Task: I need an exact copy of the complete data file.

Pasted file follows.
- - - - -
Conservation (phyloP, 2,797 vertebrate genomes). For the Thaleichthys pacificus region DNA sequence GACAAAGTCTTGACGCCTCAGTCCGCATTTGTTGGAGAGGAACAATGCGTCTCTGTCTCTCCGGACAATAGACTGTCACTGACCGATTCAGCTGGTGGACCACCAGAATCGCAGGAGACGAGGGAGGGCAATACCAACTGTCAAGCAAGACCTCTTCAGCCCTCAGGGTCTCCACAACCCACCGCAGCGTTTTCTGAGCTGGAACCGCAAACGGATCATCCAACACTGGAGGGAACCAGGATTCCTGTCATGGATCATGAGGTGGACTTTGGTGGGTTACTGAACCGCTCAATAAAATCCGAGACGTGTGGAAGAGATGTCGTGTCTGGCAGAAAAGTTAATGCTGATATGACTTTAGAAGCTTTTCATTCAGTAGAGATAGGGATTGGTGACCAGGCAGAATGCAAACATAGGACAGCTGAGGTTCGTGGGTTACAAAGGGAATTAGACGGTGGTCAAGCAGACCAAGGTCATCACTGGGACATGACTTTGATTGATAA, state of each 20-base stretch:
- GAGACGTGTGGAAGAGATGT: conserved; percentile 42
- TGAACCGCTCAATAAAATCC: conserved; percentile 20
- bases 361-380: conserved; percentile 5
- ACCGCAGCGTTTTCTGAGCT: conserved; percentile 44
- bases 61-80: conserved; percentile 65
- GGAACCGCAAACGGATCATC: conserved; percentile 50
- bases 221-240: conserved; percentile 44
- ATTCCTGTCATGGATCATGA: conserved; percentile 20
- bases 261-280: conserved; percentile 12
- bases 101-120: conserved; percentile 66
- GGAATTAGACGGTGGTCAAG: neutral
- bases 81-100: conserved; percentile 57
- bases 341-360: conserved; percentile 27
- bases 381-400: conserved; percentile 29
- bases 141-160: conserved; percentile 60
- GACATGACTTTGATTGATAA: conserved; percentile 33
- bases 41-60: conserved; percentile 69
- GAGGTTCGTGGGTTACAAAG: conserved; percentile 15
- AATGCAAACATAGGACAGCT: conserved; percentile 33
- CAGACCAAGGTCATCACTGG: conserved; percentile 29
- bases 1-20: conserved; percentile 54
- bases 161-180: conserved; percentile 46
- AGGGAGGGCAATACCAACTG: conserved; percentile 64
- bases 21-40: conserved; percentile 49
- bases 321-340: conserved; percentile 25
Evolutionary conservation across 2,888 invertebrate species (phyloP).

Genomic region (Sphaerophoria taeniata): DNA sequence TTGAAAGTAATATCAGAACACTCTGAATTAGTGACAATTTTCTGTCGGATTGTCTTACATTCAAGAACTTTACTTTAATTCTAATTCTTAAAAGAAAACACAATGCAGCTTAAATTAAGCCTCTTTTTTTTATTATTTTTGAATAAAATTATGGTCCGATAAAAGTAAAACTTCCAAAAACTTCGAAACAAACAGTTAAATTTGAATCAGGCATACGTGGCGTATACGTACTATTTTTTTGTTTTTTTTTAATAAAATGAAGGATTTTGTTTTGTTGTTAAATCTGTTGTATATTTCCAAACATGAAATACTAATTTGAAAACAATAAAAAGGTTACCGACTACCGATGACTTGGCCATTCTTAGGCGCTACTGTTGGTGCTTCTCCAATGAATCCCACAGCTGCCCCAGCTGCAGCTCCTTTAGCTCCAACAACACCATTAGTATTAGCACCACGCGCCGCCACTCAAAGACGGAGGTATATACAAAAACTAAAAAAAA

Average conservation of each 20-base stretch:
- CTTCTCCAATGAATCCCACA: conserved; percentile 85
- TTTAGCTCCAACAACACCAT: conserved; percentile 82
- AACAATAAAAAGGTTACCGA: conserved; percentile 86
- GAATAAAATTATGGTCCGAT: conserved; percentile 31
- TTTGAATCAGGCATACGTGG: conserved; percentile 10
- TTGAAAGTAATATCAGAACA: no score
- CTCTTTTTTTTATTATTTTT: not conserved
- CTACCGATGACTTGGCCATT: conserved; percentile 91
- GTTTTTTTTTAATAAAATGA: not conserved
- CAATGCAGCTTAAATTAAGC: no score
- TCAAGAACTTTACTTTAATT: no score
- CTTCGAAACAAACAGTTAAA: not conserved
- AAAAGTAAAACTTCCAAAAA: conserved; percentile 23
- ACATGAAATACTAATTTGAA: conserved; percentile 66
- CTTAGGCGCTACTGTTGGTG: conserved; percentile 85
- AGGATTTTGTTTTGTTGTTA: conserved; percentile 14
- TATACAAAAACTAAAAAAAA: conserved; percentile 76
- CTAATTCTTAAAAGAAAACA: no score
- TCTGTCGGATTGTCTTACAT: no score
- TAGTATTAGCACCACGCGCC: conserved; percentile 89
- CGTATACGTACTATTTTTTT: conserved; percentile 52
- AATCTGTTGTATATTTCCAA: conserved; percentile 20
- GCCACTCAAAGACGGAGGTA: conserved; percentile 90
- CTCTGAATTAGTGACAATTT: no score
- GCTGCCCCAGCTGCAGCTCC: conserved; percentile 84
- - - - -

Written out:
Conservation (phyloP, 2,797 vertebrate genomes). For the Thaleichthys pacificus region DNA sequence GACAAAGTCTTGACGCCTCAGTCCGCATTTGTTGGAGAGGAACAATGCGTCTCTGTCTCTCCGGACAATAGACTGTCACTGACCGATTCAGCTGGTGGACCACCAGAATCGCAGGAGACGAGGGAGGGCAATACCAACTGTCAAGCAAGACCTCTTCAGCCCTCAGGGTCTCCACAACCCACCGCAGCGTTTTCTGAGCTGGAACCGCAAACGGATCATCCAACACTGGAGGGAACCAGGATTCCTGTCATGGATCATGAGGTGGACTTTGGTGGGTTACTGAACCGCTCAATAAAATCCGAGACGTGTGGAAGAGATGTCGTGTCTGGCAGAAAAGTTAATGCTGATATGACTTTAGAAGCTTTTCATTCAGTAGAGATAGGGATTGGTGACCAGGCAGAATGCAAACATAGGACAGCTGAGGTTCGTGGGTTACAAAGGGAATTAGACGGTGGTCAAGCAGACCAAGGTCATCACTGGGACATGACTTTGATTGATAA, state of each 20-base stretch:
- GAGACGTGTGGAAGAGATGT: conserved; percentile 42
- TGAACCGCTCAATAAAATCC: conserved; percentile 20
- bases 361-380: conserved; percentile 5
- ACCGCAGCGTTTTCTGAGCT: conserved; percentile 44
- bases 61-80: conserved; percentile 65
- GGAACCGCAAACGGATCATC: conserved; percentile 50
- bases 221-240: conserved; percentile 44
- ATTCCTGTCATGGATCATGA: conserved; percentile 20
- bases 261-280: conserved; percentile 12
- bases 101-120: conserved; percentile 66
- GGAATTAGACGGTGGTCAAG: neutral
- bases 81-100: conserved; percentile 57
- bases 341-360: conserved; percentile 27
- bases 381-400: conserved; percentile 29
- bases 141-160: conserved; percentile 60
- GACATGACTTTGATTGATAA: conserved; percentile 33
- bases 41-60: conserved; percentile 69
- GAGGTTCGTGGGTTACAAAG: conserved; percentile 15
- AATGCAAACATAGGACAGCT: conserved; percentile 33
- CAGACCAAGGTCATCACTGG: conserved; percentile 29
- bases 1-20: conserved; percentile 54
- bases 161-180: conserved; percentile 46
- AGGGAGGGCAATACCAACTG: conserved; percentile 64
- bases 21-40: conserved; percentile 49
- bases 321-340: conserved; percentile 25
Evolutionary conservation across 2,888 invertebrate species (phyloP).

Genomic region (Sphaerophoria taeniata): DNA sequence TTGAAAGTAATATCAGAACACTCTGAATTAGTGACAATTTTCTGTCGGATTGTCTTACATTCAAGAACTTTACTTTAATTCTAATTCTTAAAAGAAAACACAATGCAGCTTAAATTAAGCCTCTTTTTTTTATTATTTTTGAATAAAATTATGGTCCGATAAAAGTAAAACTTCCAAAAACTTCGAAACAAACAGTTAAATTTGAATCAGGCATACGTGGCGTATACGTACTATTTTTTTGTTTTTTTTTAATAAAATGAAGGATTTTGTTTTGTTGTTAAATCTGTTGTATATTTCCAAACATGAAATACTAATTTGAAAACAATAAAAAGGTTACCGACTACCGATGACTTGGCCATTCTTAGGCGCTACTGTTGGTGCTTCTCCAATGAATCCCACAGCTGCCCCAGCTGCAGCTCCTTTAGCTCCAACAACACCATTAGTATTAGCACCACGCGCCGCCACTCAAAGACGGAGGTATATACAAAAACTAAAAAAAA

Average conservation of each 20-base stretch:
- CTTCTCCAATGAATCCCACA: conserved; percentile 85
- TTTAGCTCCAACAACACCAT: conserved; percentile 82
- AACAATAAAAAGGTTACCGA: conserved; percentile 86
- GAATAAAATTATGGTCCGAT: conserved; percentile 31
- TTTGAATCAGGCATACGTGG: conserved; percentile 10
- TTGAAAGTAATATCAGAACA: no score
- CTCTTTTTTTTATTATTTTT: not conserved
- CTACCGATGACTTGGCCATT: conserved; percentile 91
- GTTTTTTTTTAATAAAATGA: not conserved
- CAATGCAGCTTAAATTAAGC: no score
- TCAAGAACTTTACTTTAATT: no score
- CTTCGAAACAAACAGTTAAA: not conserved
- AAAAGTAAAACTTCCAAAAA: conserved; percentile 23
- ACATGAAATACTAATTTGAA: conserved; percentile 66
- CTTAGGCGCTACTGTTGGTG: conserved; percentile 85
- AGGATTTTGTTTTGTTGTTA: conserved; percentile 14
- TATACAAAAACTAAAAAAAA: conserved; percentile 76
- CTAATTCTTAAAAGAAAACA: no score
- TCTGTCGGATTGTCTTACAT: no score
- TAGTATTAGCACCACGCGCC: conserved; percentile 89
- CGTATACGTACTATTTTTTT: conserved; percentile 52
- AATCTGTTGTATATTTCCAA: conserved; percentile 20
- GCCACTCAAAGACGGAGGTA: conserved; percentile 90
- CTCTGAATTAGTGACAATTT: no score
- GCTGCCCCAGCTGCAGCTCC: conserved; percentile 84